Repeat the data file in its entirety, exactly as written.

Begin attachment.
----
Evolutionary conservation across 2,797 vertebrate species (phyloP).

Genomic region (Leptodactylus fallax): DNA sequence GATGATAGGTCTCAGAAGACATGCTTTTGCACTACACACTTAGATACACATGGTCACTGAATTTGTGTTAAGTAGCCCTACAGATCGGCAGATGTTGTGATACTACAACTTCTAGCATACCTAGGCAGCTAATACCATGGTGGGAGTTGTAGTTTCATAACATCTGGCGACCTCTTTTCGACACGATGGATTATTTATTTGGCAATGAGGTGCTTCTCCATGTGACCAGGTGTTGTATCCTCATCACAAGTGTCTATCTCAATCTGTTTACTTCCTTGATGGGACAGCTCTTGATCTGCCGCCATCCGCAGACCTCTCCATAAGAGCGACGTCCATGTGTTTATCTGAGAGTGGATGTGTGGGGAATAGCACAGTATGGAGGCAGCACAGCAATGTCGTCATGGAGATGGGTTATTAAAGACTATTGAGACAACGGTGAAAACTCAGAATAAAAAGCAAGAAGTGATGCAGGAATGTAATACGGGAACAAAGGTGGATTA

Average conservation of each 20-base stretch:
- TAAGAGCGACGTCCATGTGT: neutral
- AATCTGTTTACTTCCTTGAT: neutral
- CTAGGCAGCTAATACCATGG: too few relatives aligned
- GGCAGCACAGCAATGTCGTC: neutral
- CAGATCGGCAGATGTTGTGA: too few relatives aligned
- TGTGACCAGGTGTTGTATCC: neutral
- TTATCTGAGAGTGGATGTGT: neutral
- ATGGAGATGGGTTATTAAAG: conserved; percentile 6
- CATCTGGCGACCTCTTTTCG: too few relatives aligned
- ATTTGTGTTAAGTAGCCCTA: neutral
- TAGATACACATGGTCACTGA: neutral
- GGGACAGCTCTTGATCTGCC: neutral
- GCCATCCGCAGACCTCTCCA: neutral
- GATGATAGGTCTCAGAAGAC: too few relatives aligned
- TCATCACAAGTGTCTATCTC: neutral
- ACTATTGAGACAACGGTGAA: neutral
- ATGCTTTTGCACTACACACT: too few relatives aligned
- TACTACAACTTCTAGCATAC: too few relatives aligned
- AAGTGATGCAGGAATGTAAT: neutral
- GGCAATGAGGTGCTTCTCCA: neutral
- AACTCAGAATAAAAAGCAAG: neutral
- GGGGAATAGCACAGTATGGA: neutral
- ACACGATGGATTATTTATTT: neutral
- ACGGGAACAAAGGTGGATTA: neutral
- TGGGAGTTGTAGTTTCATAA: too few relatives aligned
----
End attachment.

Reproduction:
Evolutionary conservation across 2,797 vertebrate species (phyloP).

Genomic region (Leptodactylus fallax): DNA sequence GATGATAGGTCTCAGAAGACATGCTTTTGCACTACACACTTAGATACACATGGTCACTGAATTTGTGTTAAGTAGCCCTACAGATCGGCAGATGTTGTGATACTACAACTTCTAGCATACCTAGGCAGCTAATACCATGGTGGGAGTTGTAGTTTCATAACATCTGGCGACCTCTTTTCGACACGATGGATTATTTATTTGGCAATGAGGTGCTTCTCCATGTGACCAGGTGTTGTATCCTCATCACAAGTGTCTATCTCAATCTGTTTACTTCCTTGATGGGACAGCTCTTGATCTGCCGCCATCCGCAGACCTCTCCATAAGAGCGACGTCCATGTGTTTATCTGAGAGTGGATGTGTGGGGAATAGCACAGTATGGAGGCAGCACAGCAATGTCGTCATGGAGATGGGTTATTAAAGACTATTGAGACAACGGTGAAAACTCAGAATAAAAAGCAAGAAGTGATGCAGGAATGTAATACGGGAACAAAGGTGGATTA

Average conservation of each 20-base stretch:
- TAAGAGCGACGTCCATGTGT: neutral
- AATCTGTTTACTTCCTTGAT: neutral
- CTAGGCAGCTAATACCATGG: too few relatives aligned
- GGCAGCACAGCAATGTCGTC: neutral
- CAGATCGGCAGATGTTGTGA: too few relatives aligned
- TGTGACCAGGTGTTGTATCC: neutral
- TTATCTGAGAGTGGATGTGT: neutral
- ATGGAGATGGGTTATTAAAG: conserved; percentile 6
- CATCTGGCGACCTCTTTTCG: too few relatives aligned
- ATTTGTGTTAAGTAGCCCTA: neutral
- TAGATACACATGGTCACTGA: neutral
- GGGACAGCTCTTGATCTGCC: neutral
- GCCATCCGCAGACCTCTCCA: neutral
- GATGATAGGTCTCAGAAGAC: too few relatives aligned
- TCATCACAAGTGTCTATCTC: neutral
- ACTATTGAGACAACGGTGAA: neutral
- ATGCTTTTGCACTACACACT: too few relatives aligned
- TACTACAACTTCTAGCATAC: too few relatives aligned
- AAGTGATGCAGGAATGTAAT: neutral
- GGCAATGAGGTGCTTCTCCA: neutral
- AACTCAGAATAAAAAGCAAG: neutral
- GGGGAATAGCACAGTATGGA: neutral
- ACACGATGGATTATTTATTT: neutral
- ACGGGAACAAAGGTGGATTA: neutral
- TGGGAGTTGTAGTTTCATAA: too few relatives aligned